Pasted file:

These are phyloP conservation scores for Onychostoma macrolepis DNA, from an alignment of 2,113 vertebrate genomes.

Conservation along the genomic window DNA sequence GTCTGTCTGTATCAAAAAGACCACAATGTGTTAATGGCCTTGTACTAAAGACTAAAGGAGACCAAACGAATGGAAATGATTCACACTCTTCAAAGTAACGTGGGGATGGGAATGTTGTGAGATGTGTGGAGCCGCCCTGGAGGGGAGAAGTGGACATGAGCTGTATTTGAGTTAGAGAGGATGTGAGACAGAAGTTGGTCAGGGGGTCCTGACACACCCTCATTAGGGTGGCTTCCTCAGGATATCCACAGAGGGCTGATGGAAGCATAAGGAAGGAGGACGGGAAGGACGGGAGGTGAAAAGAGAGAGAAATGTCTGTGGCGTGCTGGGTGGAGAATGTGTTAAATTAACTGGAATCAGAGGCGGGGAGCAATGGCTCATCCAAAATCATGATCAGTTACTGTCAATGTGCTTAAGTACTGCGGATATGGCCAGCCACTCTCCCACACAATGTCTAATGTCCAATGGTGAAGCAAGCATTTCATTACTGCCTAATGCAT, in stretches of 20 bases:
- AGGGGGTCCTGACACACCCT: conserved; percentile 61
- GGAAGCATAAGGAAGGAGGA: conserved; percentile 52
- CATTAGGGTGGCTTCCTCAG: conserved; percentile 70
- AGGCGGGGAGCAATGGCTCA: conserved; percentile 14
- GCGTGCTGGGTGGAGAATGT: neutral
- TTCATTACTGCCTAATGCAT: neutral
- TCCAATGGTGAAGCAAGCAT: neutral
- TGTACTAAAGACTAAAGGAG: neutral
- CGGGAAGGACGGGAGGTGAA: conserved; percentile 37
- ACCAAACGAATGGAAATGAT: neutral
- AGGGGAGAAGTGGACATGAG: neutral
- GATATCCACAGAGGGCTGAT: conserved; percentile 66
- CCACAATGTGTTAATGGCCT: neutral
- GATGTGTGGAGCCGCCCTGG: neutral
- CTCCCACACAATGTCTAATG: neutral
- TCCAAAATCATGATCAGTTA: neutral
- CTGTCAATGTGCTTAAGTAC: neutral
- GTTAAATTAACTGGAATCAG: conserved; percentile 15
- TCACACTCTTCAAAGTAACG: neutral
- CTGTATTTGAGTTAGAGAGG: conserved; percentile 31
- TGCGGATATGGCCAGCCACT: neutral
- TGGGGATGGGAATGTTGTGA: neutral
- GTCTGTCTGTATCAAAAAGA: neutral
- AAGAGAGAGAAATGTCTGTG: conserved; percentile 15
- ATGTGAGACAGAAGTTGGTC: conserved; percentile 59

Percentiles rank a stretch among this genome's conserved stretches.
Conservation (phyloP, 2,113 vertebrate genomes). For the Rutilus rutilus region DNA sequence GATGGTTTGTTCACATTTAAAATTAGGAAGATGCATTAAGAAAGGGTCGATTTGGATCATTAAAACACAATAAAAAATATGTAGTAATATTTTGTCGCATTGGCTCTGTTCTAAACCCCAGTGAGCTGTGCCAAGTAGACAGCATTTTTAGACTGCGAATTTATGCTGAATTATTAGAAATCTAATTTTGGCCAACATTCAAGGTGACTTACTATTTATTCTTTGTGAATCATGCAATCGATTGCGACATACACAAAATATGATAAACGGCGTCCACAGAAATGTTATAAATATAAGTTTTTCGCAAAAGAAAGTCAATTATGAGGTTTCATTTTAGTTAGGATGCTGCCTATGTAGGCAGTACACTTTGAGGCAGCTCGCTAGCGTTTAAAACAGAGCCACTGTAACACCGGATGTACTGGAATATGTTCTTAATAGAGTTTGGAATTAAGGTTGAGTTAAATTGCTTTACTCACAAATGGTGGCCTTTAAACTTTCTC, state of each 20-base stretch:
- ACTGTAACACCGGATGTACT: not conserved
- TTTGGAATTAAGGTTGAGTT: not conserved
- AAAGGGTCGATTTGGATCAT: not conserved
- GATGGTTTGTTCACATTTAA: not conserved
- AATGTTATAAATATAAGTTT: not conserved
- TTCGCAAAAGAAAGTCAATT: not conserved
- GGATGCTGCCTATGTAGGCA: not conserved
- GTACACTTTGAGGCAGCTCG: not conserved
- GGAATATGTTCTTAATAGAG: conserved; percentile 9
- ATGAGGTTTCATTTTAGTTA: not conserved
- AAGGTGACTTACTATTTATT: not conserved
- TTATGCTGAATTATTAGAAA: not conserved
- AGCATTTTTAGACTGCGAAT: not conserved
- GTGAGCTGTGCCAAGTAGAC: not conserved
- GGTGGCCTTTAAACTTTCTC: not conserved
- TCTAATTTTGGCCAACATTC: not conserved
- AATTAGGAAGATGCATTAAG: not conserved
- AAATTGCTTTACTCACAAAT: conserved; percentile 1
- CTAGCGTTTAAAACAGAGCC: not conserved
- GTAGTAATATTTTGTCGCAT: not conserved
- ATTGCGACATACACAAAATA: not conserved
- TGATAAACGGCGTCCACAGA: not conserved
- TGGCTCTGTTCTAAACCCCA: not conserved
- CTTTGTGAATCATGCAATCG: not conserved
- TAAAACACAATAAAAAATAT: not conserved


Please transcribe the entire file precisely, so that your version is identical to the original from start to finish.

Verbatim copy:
These are phyloP conservation scores for Onychostoma macrolepis DNA, from an alignment of 2,113 vertebrate genomes.

Conservation along the genomic window DNA sequence GTCTGTCTGTATCAAAAAGACCACAATGTGTTAATGGCCTTGTACTAAAGACTAAAGGAGACCAAACGAATGGAAATGATTCACACTCTTCAAAGTAACGTGGGGATGGGAATGTTGTGAGATGTGTGGAGCCGCCCTGGAGGGGAGAAGTGGACATGAGCTGTATTTGAGTTAGAGAGGATGTGAGACAGAAGTTGGTCAGGGGGTCCTGACACACCCTCATTAGGGTGGCTTCCTCAGGATATCCACAGAGGGCTGATGGAAGCATAAGGAAGGAGGACGGGAAGGACGGGAGGTGAAAAGAGAGAGAAATGTCTGTGGCGTGCTGGGTGGAGAATGTGTTAAATTAACTGGAATCAGAGGCGGGGAGCAATGGCTCATCCAAAATCATGATCAGTTACTGTCAATGTGCTTAAGTACTGCGGATATGGCCAGCCACTCTCCCACACAATGTCTAATGTCCAATGGTGAAGCAAGCATTTCATTACTGCCTAATGCAT, in stretches of 20 bases:
- AGGGGGTCCTGACACACCCT: conserved; percentile 61
- GGAAGCATAAGGAAGGAGGA: conserved; percentile 52
- CATTAGGGTGGCTTCCTCAG: conserved; percentile 70
- AGGCGGGGAGCAATGGCTCA: conserved; percentile 14
- GCGTGCTGGGTGGAGAATGT: neutral
- TTCATTACTGCCTAATGCAT: neutral
- TCCAATGGTGAAGCAAGCAT: neutral
- TGTACTAAAGACTAAAGGAG: neutral
- CGGGAAGGACGGGAGGTGAA: conserved; percentile 37
- ACCAAACGAATGGAAATGAT: neutral
- AGGGGAGAAGTGGACATGAG: neutral
- GATATCCACAGAGGGCTGAT: conserved; percentile 66
- CCACAATGTGTTAATGGCCT: neutral
- GATGTGTGGAGCCGCCCTGG: neutral
- CTCCCACACAATGTCTAATG: neutral
- TCCAAAATCATGATCAGTTA: neutral
- CTGTCAATGTGCTTAAGTAC: neutral
- GTTAAATTAACTGGAATCAG: conserved; percentile 15
- TCACACTCTTCAAAGTAACG: neutral
- CTGTATTTGAGTTAGAGAGG: conserved; percentile 31
- TGCGGATATGGCCAGCCACT: neutral
- TGGGGATGGGAATGTTGTGA: neutral
- GTCTGTCTGTATCAAAAAGA: neutral
- AAGAGAGAGAAATGTCTGTG: conserved; percentile 15
- ATGTGAGACAGAAGTTGGTC: conserved; percentile 59

Percentiles rank a stretch among this genome's conserved stretches.
Conservation (phyloP, 2,113 vertebrate genomes). For the Rutilus rutilus region DNA sequence GATGGTTTGTTCACATTTAAAATTAGGAAGATGCATTAAGAAAGGGTCGATTTGGATCATTAAAACACAATAAAAAATATGTAGTAATATTTTGTCGCATTGGCTCTGTTCTAAACCCCAGTGAGCTGTGCCAAGTAGACAGCATTTTTAGACTGCGAATTTATGCTGAATTATTAGAAATCTAATTTTGGCCAACATTCAAGGTGACTTACTATTTATTCTTTGTGAATCATGCAATCGATTGCGACATACACAAAATATGATAAACGGCGTCCACAGAAATGTTATAAATATAAGTTTTTCGCAAAAGAAAGTCAATTATGAGGTTTCATTTTAGTTAGGATGCTGCCTATGTAGGCAGTACACTTTGAGGCAGCTCGCTAGCGTTTAAAACAGAGCCACTGTAACACCGGATGTACTGGAATATGTTCTTAATAGAGTTTGGAATTAAGGTTGAGTTAAATTGCTTTACTCACAAATGGTGGCCTTTAAACTTTCTC, state of each 20-base stretch:
- ACTGTAACACCGGATGTACT: not conserved
- TTTGGAATTAAGGTTGAGTT: not conserved
- AAAGGGTCGATTTGGATCAT: not conserved
- GATGGTTTGTTCACATTTAA: not conserved
- AATGTTATAAATATAAGTTT: not conserved
- TTCGCAAAAGAAAGTCAATT: not conserved
- GGATGCTGCCTATGTAGGCA: not conserved
- GTACACTTTGAGGCAGCTCG: not conserved
- GGAATATGTTCTTAATAGAG: conserved; percentile 9
- ATGAGGTTTCATTTTAGTTA: not conserved
- AAGGTGACTTACTATTTATT: not conserved
- TTATGCTGAATTATTAGAAA: not conserved
- AGCATTTTTAGACTGCGAAT: not conserved
- GTGAGCTGTGCCAAGTAGAC: not conserved
- GGTGGCCTTTAAACTTTCTC: not conserved
- TCTAATTTTGGCCAACATTC: not conserved
- AATTAGGAAGATGCATTAAG: not conserved
- AAATTGCTTTACTCACAAAT: conserved; percentile 1
- CTAGCGTTTAAAACAGAGCC: not conserved
- GTAGTAATATTTTGTCGCAT: not conserved
- ATTGCGACATACACAAAATA: not conserved
- TGATAAACGGCGTCCACAGA: not conserved
- TGGCTCTGTTCTAAACCCCA: not conserved
- CTTTGTGAATCATGCAATCG: not conserved
- TAAAACACAATAAAAAATAT: not conserved